Posts Tagged ‘René Lalique

31
Jan
16

Exhibition: ‘Art Nouveau. The Great Utopia’ at Museum für Kunst und Gewerbe Hamburg

Exhibition dates: 17th October 2015 – 7th February 2016

Among the artists exhibited are: Emile Bernard, Edward Burne-Jones, Peter Behrens, Carlo Bugatti, Mariano For-tuny, Loïe Fuller, Emile Gallé, Paul Gauguin, Karl Gräser, Josef Hoffmann, Gustav Klimt, Fernand Khnopff, René Lalique, Elena Luksch-Makowsky, Charles R. Mackintosh, Madame D’Ora, Louis Majorelle, Paula Modersohn-Becker,  William Morris, Alfons Mucha, Richard Riemerschmid, Dante Gabriel Rossetti, Louis C. Tiffany, Henry van de Velde.

 

 

What a memorable exhibition!

The presentation of the work is excellent, just what one would hope for, and the works themselves are magnificent – objects that you would hope existed, but didn’t know for sure that they did.

Particularly interesting are the use of large historical photographs of the objects in use in situ, behind the actual object itself; the presence of large three-dimensional structures (such as the Erkerzimmer for the Hotel Gallia in Nice, 1894-1900) built in the gallery; and the welcome lack of “wallpaper noise” (as I call it) that has dogged recent exhibitions at the National Gallery of Victoria (eg. the ongoing Andy Warhol – Ai Weiwei exhibition). It is so nice to be able to contemplate these objects without the additional and unnecessary “noise” of competing wallpaper behind each object.

The work itself reflects the time from which it emanates – visual, disruptive, psychological, technical, natural, beautiful and sensual – locating “Art Nouveau in its historical context of ideas as a reform movement with all its manifold facets and extremes. Adopting a particular focus on the relationship between nature and technology, [the exhibition] illuminates the most varied disciplines, ranging far beyond the movement of arts and crafts and reaching as far as the history of medicine and the technology of film-making…  The ideal of superior craft in contrast to industrial articles collides with the commercial idea of competition and the marketing strategies at that time. Therefore the exhibition project maneuvers at the intersection of utopia and capitalism.”

One of the most vital periods of creativity in all fields in recent history.

Marcus

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Many thankx to the Museum für Kunst und Gewerbe Hamburg for allowing me to publish the photographs in the posting. Please click on the photographs for a larger version of the image.

 

 

Sports at the beach in Wyk on the island of Föhr c. 1912

 

Anonymous photographer
Sports at the beach in Wyk on the island of Föhr
Sanatorium Carl Gmelin, c. 1912
Collection The Ingwersen Family
© Fotoarchiv Ingwersen Wyk

 

Paul Gauguin (1848-1903) 'Manao Tupapau (The Ghost of the Dead awakens)' 1894

 

Paul Gauguin (1848-1903)
Manao Tupapau (The Ghost of the Dead awakens)
Manao Tupapau (Der Geist der Toten wacht) | Manao Tupapau (The Spirit Watches Over Her)

1894
Lithograph on zinc sheet
Sheet: 30.6 cm x 46 cm
© Kunsthalle Bremen – Der Kunstverein in Bremen

 

Gustav Klimt (1862-1918) 'Lying Female Nude' Vienna, 1914-15

 

Gustav Klimt (1862-1918)
Lying Female Nude
Vienna, 1914-15
Pencil
37.6 cm x  57.1 cm
© Wien Museum

 

Anne Brigman (1869–1950) 'The Wondrous Globe' 1912

 

Anne Brigman (1869-1950)
The Wondrous Globe
1912
Photogravure (from Camera Work)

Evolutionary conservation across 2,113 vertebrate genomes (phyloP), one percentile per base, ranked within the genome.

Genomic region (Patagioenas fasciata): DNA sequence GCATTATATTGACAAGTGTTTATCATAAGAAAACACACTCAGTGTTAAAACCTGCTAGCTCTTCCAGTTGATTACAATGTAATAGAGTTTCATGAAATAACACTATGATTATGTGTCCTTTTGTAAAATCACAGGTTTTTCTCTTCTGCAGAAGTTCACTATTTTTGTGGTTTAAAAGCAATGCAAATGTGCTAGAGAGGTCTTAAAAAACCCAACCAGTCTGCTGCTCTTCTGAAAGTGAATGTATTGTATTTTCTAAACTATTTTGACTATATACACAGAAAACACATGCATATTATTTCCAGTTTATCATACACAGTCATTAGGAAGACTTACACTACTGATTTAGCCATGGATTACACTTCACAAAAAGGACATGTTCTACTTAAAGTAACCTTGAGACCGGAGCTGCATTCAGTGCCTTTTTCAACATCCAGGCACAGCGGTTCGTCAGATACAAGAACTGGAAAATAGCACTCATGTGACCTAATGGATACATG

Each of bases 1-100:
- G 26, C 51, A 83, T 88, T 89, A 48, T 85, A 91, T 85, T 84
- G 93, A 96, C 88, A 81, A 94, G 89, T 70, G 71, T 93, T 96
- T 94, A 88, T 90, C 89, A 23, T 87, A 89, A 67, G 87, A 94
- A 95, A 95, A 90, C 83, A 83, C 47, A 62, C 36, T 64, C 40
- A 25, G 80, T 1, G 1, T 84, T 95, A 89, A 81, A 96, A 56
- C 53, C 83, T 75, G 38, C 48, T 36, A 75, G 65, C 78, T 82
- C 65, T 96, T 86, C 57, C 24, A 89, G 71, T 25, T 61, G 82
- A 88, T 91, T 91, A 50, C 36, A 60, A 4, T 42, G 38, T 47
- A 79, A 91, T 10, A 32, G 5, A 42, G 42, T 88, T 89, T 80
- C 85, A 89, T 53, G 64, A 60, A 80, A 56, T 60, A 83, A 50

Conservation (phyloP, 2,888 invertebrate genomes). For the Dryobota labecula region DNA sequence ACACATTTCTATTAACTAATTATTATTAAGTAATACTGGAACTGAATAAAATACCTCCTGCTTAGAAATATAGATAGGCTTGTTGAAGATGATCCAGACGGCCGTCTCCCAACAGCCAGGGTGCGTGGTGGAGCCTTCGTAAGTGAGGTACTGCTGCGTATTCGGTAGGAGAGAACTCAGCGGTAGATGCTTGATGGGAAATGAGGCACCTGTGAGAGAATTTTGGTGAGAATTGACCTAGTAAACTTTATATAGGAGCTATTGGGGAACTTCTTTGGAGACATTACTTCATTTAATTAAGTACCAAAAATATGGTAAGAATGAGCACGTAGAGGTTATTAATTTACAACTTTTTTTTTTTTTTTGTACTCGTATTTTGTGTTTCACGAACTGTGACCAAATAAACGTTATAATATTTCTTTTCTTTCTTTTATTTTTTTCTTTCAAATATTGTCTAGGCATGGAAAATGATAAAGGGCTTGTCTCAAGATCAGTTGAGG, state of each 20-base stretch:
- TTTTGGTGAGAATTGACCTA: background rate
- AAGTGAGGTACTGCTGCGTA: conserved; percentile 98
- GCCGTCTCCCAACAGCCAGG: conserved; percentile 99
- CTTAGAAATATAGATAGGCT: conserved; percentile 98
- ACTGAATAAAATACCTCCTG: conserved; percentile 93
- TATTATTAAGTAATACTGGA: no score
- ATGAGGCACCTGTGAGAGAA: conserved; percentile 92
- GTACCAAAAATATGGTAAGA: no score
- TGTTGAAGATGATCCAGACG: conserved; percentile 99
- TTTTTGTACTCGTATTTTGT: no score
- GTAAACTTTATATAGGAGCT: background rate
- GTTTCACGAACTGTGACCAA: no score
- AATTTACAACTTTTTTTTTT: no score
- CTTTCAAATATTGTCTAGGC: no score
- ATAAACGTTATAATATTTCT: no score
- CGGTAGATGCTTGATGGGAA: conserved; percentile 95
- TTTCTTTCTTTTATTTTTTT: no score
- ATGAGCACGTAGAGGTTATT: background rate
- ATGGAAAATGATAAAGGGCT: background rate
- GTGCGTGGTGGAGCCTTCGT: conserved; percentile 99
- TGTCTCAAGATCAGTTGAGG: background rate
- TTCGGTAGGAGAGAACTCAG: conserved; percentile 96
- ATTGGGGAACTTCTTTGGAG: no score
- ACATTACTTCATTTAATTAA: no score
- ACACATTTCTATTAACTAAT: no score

21.1 cm x 19.9 cm
Museum für Kunst und Gewerbe Hamburg
© Museum für Kunst und Gewerbe Hamburg

 

George Méliès (1861-1938) (Regie) 'Voyage to the Moon' 1902

 

George Méliès (1861-1938) (Regie)
Le Voyage dans la Lune | Die Reise zum Mond | Voyage to the Moon
France, 1902
16 Min.
© BFI National Archive

 

 

Fernand Khnopff (1858-1921) 'Mask' c. 1897

 

Fernand Khnopff (1858-1921)
Mask
c. 1897
Gypsum, mounted
18.5 cm x 28 cm x 6.5 cm
© bpk, Hamburger Kunsthalle, Elke Walford

 

 

Installation photograph of the exhibition 'Art Nouveau. The Great Utopian Vision' at Museum für Kunst und Gewerbe Hamburg

Installation photograph of the exhibition 'Art Nouveau. The Great Utopian Vision' at Museum für Kunst und Gewerbe Hamburg

 

Installation photographs of the exhibition Art Nouveau. The Great Utopian Vision at Museum für Kunst und Gewerbe Hamburg

 

Damon & Colin (Maison Krieger). Erkerzimmer for the Hotel Gallia in Nice, 1894-1900

Damon & Colin (Maison Krieger). Erkerzimmer for the Hotel Gallia in Nice, 1894-1900 (detail)

 

Damon & Colin (Maison Krieger)
Erkerzimmer for the Hotel Gallia in Nice
1894-1900
Museum für Kunst und Gewerbe Hamburg
© Museum für Kunst und Gewerbe Hamburg

 

Installation photograph of the exhibition 'Art Nouveau. The Great Utopian Vision' at Museum für Kunst und Gewerbe Hamburg

Installation photograph of the exhibition 'Art Nouveau. The Great Utopian Vision' at Museum für Kunst und Gewerbe Hamburg

Installation photograph of the exhibition 'Art Nouveau. The Great Utopian Vision' at Museum für Kunst und Gewerbe Hamburg

Installation photograph of the exhibition 'Art Nouveau. The Great Utopian Vision' at Museum für Kunst und Gewerbe Hamburg

 

Installation photographs of the exhibition Art Nouveau. The Great Utopian Vision at Museum für Kunst und Gewerbe Hamburg

 

Peter Behrens (1868-1940) 'Salon grand from house Behrens' c. 1901

 

Peter Behrens (1868-1940)
Salonflügel aus dem Haus Behrens | Salon grand from house Behrens, Darmstadt
c. 1901
Execution: J. P. Schiedmayer Pianofortefabrik, Stuttgart; Intarsienwerkstatt G. Wölfel & Kiessling
Palisander, mahagony, maple, cherry and walnut, burl birch, partly coloured red, lapis lazuli and mother of peral inlay
H. 99 cm x B. 150 cm x 192 cm
Museum für Angewandte Kunst, Köln
© Rheinisches Bildarchiv Köln